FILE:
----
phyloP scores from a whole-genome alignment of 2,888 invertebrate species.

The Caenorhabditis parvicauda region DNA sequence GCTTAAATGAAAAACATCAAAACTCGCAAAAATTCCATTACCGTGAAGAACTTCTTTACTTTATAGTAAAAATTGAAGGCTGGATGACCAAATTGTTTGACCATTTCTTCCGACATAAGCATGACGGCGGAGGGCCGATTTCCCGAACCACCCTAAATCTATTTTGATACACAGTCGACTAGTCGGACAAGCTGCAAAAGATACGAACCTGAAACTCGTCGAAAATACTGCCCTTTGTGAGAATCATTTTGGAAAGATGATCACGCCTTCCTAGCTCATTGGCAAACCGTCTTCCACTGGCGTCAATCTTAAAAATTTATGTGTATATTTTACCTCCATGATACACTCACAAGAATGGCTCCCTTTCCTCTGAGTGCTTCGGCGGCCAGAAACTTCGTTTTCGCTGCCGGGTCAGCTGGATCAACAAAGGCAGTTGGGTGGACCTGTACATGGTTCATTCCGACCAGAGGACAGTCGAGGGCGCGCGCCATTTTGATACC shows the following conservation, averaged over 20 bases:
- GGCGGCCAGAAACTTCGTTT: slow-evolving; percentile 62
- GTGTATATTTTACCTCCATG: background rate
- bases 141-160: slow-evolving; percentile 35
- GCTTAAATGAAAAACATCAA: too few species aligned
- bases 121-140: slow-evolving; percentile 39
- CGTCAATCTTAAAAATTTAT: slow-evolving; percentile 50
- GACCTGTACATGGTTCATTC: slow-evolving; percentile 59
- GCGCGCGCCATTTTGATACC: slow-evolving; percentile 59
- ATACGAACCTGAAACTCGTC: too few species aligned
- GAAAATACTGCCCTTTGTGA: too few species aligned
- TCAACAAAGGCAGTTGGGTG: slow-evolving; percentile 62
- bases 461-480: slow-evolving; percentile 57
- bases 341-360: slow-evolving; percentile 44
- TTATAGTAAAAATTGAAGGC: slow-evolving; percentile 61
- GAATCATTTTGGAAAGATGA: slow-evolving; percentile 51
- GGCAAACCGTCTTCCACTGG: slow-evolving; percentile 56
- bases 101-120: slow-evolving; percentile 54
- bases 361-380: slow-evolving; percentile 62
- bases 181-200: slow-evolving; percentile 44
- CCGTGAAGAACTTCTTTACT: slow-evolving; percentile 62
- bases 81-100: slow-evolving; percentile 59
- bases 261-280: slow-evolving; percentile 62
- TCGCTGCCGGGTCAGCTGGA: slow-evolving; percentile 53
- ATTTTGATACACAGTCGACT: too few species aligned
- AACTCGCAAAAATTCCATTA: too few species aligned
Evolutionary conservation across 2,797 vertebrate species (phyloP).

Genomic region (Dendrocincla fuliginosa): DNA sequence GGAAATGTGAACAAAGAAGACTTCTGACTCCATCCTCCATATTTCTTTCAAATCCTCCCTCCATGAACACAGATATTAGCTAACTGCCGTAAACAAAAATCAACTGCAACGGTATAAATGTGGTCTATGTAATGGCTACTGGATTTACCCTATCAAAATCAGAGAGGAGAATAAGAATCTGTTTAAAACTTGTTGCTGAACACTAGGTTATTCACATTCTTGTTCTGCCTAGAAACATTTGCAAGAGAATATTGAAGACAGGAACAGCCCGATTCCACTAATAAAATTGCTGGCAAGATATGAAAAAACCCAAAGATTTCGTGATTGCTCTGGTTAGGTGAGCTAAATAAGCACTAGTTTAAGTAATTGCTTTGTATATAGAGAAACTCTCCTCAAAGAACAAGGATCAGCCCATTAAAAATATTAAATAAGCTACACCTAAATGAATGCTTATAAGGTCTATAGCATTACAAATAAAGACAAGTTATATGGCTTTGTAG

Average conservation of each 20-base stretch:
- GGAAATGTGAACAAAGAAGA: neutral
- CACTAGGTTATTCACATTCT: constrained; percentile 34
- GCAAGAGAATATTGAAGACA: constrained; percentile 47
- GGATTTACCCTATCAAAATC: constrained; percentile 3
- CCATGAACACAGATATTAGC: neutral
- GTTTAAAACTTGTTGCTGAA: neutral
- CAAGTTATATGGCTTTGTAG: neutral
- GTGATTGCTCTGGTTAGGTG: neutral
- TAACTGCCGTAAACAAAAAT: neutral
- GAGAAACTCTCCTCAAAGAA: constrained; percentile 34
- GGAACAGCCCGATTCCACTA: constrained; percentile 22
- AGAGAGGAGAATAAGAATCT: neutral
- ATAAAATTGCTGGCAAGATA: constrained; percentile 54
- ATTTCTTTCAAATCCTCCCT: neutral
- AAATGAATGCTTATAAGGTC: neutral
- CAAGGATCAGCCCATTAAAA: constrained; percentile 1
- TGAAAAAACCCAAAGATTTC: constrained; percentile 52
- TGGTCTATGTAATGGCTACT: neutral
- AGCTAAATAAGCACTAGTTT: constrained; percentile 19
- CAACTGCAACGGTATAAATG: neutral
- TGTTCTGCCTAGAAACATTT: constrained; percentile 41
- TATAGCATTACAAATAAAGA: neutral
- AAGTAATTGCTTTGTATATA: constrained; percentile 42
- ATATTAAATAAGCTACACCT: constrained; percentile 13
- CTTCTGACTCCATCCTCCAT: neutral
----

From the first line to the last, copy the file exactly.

phyloP scores from a whole-genome alignment of 2,888 invertebrate species.

The Caenorhabditis parvicauda region DNA sequence GCTTAAATGAAAAACATCAAAACTCGCAAAAATTCCATTACCGTGAAGAACTTCTTTACTTTATAGTAAAAATTGAAGGCTGGATGACCAAATTGTTTGACCATTTCTTCCGACATAAGCATGACGGCGGAGGGCCGATTTCCCGAACCACCCTAAATCTATTTTGATACACAGTCGACTAGTCGGACAAGCTGCAAAAGATACGAACCTGAAACTCGTCGAAAATACTGCCCTTTGTGAGAATCATTTTGGAAAGATGATCACGCCTTCCTAGCTCATTGGCAAACCGTCTTCCACTGGCGTCAATCTTAAAAATTTATGTGTATATTTTACCTCCATGATACACTCACAAGAATGGCTCCCTTTCCTCTGAGTGCTTCGGCGGCCAGAAACTTCGTTTTCGCTGCCGGGTCAGCTGGATCAACAAAGGCAGTTGGGTGGACCTGTACATGGTTCATTCCGACCAGAGGACAGTCGAGGGCGCGCGCCATTTTGATACC shows the following conservation, averaged over 20 bases:
- GGCGGCCAGAAACTTCGTTT: slow-evolving; percentile 62
- GTGTATATTTTACCTCCATG: background rate
- bases 141-160: slow-evolving; percentile 35
- GCTTAAATGAAAAACATCAA: too few species aligned
- bases 121-140: slow-evolving; percentile 39
- CGTCAATCTTAAAAATTTAT: slow-evolving; percentile 50
- GACCTGTACATGGTTCATTC: slow-evolving; percentile 59
- GCGCGCGCCATTTTGATACC: slow-evolving; percentile 59
- ATACGAACCTGAAACTCGTC: too few species aligned
- GAAAATACTGCCCTTTGTGA: too few species aligned
- TCAACAAAGGCAGTTGGGTG: slow-evolving; percentile 62
- bases 461-480: slow-evolving; percentile 57
- bases 341-360: slow-evolving; percentile 44
- TTATAGTAAAAATTGAAGGC: slow-evolving; percentile 61
- GAATCATTTTGGAAAGATGA: slow-evolving; percentile 51
- GGCAAACCGTCTTCCACTGG: slow-evolving; percentile 56
- bases 101-120: slow-evolving; percentile 54
- bases 361-380: slow-evolving; percentile 62
- bases 181-200: slow-evolving; percentile 44
- CCGTGAAGAACTTCTTTACT: slow-evolving; percentile 62
- bases 81-100: slow-evolving; percentile 59
- bases 261-280: slow-evolving; percentile 62
- TCGCTGCCGGGTCAGCTGGA: slow-evolving; percentile 53
- ATTTTGATACACAGTCGACT: too few species aligned
- AACTCGCAAAAATTCCATTA: too few species aligned
Evolutionary conservation across 2,797 vertebrate species (phyloP).

Genomic region (Dendrocincla fuliginosa): DNA sequence GGAAATGTGAACAAAGAAGACTTCTGACTCCATCCTCCATATTTCTTTCAAATCCTCCCTCCATGAACACAGATATTAGCTAACTGCCGTAAACAAAAATCAACTGCAACGGTATAAATGTGGTCTATGTAATGGCTACTGGATTTACCCTATCAAAATCAGAGAGGAGAATAAGAATCTGTTTAAAACTTGTTGCTGAACACTAGGTTATTCACATTCTTGTTCTGCCTAGAAACATTTGCAAGAGAATATTGAAGACAGGAACAGCCCGATTCCACTAATAAAATTGCTGGCAAGATATGAAAAAACCCAAAGATTTCGTGATTGCTCTGGTTAGGTGAGCTAAATAAGCACTAGTTTAAGTAATTGCTTTGTATATAGAGAAACTCTCCTCAAAGAACAAGGATCAGCCCATTAAAAATATTAAATAAGCTACACCTAAATGAATGCTTATAAGGTCTATAGCATTACAAATAAAGACAAGTTATATGGCTTTGTAG

Average conservation of each 20-base stretch:
- GGAAATGTGAACAAAGAAGA: neutral
- CACTAGGTTATTCACATTCT: constrained; percentile 34
- GCAAGAGAATATTGAAGACA: constrained; percentile 47
- GGATTTACCCTATCAAAATC: constrained; percentile 3
- CCATGAACACAGATATTAGC: neutral
- GTTTAAAACTTGTTGCTGAA: neutral
- CAAGTTATATGGCTTTGTAG: neutral
- GTGATTGCTCTGGTTAGGTG: neutral
- TAACTGCCGTAAACAAAAAT: neutral
- GAGAAACTCTCCTCAAAGAA: constrained; percentile 34
- GGAACAGCCCGATTCCACTA: constrained; percentile 22
- AGAGAGGAGAATAAGAATCT: neutral
- ATAAAATTGCTGGCAAGATA: constrained; percentile 54
- ATTTCTTTCAAATCCTCCCT: neutral
- AAATGAATGCTTATAAGGTC: neutral
- CAAGGATCAGCCCATTAAAA: constrained; percentile 1
- TGAAAAAACCCAAAGATTTC: constrained; percentile 52
- TGGTCTATGTAATGGCTACT: neutral
- AGCTAAATAAGCACTAGTTT: constrained; percentile 19
- CAACTGCAACGGTATAAATG: neutral
- TGTTCTGCCTAGAAACATTT: constrained; percentile 41
- TATAGCATTACAAATAAAGA: neutral
- AAGTAATTGCTTTGTATATA: constrained; percentile 42
- ATATTAAATAAGCTACACCT: constrained; percentile 13
- CTTCTGACTCCATCCTCCAT: neutral